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Many researchers rely on college undergraduates as subjects for studies of human behavior. For Kathleen A. Bogle, an assistant professor of sociology and criminal justice at LaSalle University who trained her scholarly lens on the students themselves, focusing on that cross-section was part of the de. When people talk about "hooking up," they're referring to a subculture with a complex set of rules and expectations.
Not surprisingly, most of what they know about student "hookup" culture comes from alarmist news reports of "risky sex" and the American Pie movies, not serious scholarship. In her new book, Hooking Up: Sex, Dating, and Relationships on Campus New York University Press,Bogle wields the tools of the sociologist, employing in-depth interviews with students and graduates from two unnamed universities -- one a large East Coast public university, the other a smaller Roman Catholic institution in the Northeast -- and placing the culture of hooking up in a historical context.
She answered questions via e-mail, shedding light on what she calls the "center of college social life. Q: Your book is a scholarly take on an issue with popular appeal. Who's the intended audience? A: I wrote this book with several audiences in mind, including college administrators, parents and college students. I hoped administrators and student life personnel would read it to figure out what is going on in the lives Fit student looking to hookup their students and how the hookup culture is related to some of the major residence-life issues, such as alcohol use and sexual assault.
I also believe Hooking Up is ideal for adoption in a variety of courses because it will engage students and help them to understand how personal experiences are tied to larger issues in society. Q: You note that the vast majority of students and alumni you interviewed were white and heterosexual. Was that unavoidable? How does your sample, and how it was chosen, affect your findings? A: I chose a primarily white, heterosexual sample for two reasons.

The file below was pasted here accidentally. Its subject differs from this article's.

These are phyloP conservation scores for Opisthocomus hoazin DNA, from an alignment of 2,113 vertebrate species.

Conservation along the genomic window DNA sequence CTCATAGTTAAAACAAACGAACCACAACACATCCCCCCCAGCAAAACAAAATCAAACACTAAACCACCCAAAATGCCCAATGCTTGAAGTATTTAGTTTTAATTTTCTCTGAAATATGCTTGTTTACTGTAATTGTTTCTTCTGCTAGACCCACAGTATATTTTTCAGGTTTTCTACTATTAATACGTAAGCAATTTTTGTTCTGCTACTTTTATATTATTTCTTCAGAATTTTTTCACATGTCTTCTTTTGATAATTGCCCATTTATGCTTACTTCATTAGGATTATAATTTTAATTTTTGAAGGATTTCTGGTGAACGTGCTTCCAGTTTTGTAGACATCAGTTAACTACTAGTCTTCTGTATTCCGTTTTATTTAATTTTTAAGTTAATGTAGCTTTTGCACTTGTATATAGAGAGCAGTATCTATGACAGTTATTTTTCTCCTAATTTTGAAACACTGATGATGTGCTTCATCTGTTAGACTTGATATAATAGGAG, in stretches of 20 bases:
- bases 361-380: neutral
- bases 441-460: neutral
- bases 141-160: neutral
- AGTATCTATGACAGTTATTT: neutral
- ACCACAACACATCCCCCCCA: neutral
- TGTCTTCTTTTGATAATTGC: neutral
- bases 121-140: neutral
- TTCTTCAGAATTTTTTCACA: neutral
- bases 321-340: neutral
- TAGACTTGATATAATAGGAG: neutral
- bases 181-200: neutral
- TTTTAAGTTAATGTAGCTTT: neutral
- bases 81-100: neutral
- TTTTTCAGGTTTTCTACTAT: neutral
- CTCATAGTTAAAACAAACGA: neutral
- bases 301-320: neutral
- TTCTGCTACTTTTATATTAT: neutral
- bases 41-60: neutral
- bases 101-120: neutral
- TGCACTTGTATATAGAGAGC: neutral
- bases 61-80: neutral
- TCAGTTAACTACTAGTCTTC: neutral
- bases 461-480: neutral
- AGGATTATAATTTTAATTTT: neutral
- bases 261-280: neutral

First, most of the students at both universities I studied fit into those demographic. Second, my research and literature Fit student looking to hookup that how men and women form sexual and romantic relationships varies by race and sexual orientation. Therefore, I had to limit the scope of my study in order to be able to draw conclusions about the dominant culture on campus. Although I do touch on how non-whites and other marginalized groups form sexual and romantic relationships on campus in my book, fully exploring this issue is an entire study itself.
Q: How much of your interviews reveal what students perceive about hookup culture -- that is, what they hear from their friends and expect from popular culture -- as opposed to what actually happens on campus? Are their responses reflecting personal experience, wishful thinking, or both?
A: I asked students about their general perceptions of college students, perceptions of their peer group and their own behavior. What I found is that students tend to overestimate what their peers are doing. In other words, students often perceive that others hook up more often and go farther sexually during hookup encounters. I hope that my book can help clear up these distorted perceptions so that students can make choices based what is really going on.
Q: Recent reports about the hookup culture and "friends with benefits" have been seen by some as a cause for alarm. How does your study differ from s? A: I tried to take a more evenhanded approach than commentators have on this subject. Where others have focused primarily on the most extreme behavior, I found that hooking up represents a wide range of behavior. I tried to present a realistic view Fit student looking to hookup the hookup culture by including the voices of those who participate in moderate degrees and those who do not participate at all.
I also think that in comparing hooking up to dating, other commentators have shown the dating era through rose-tinted glasses. Research on dating indicates that it was less than ideal. So I tried to present my findings about hooking up in a more accurate historical context. A: This is really an empirical question that I cannot answer given that I did not interview students who went to college 10 or 20 years ago.
So, while I cannot answer if it was fundamentally different in the past, I can say hooking up was happening 20 years ago. Q: Do instant messaging, Facebook and text messages play a ificant role in your assessment of hooking up on campus? Are such tools altering the way students meet potential sexual partners? A: Hooking up existed long before instant messaging, Facebook or text messaging became part of how young people interact.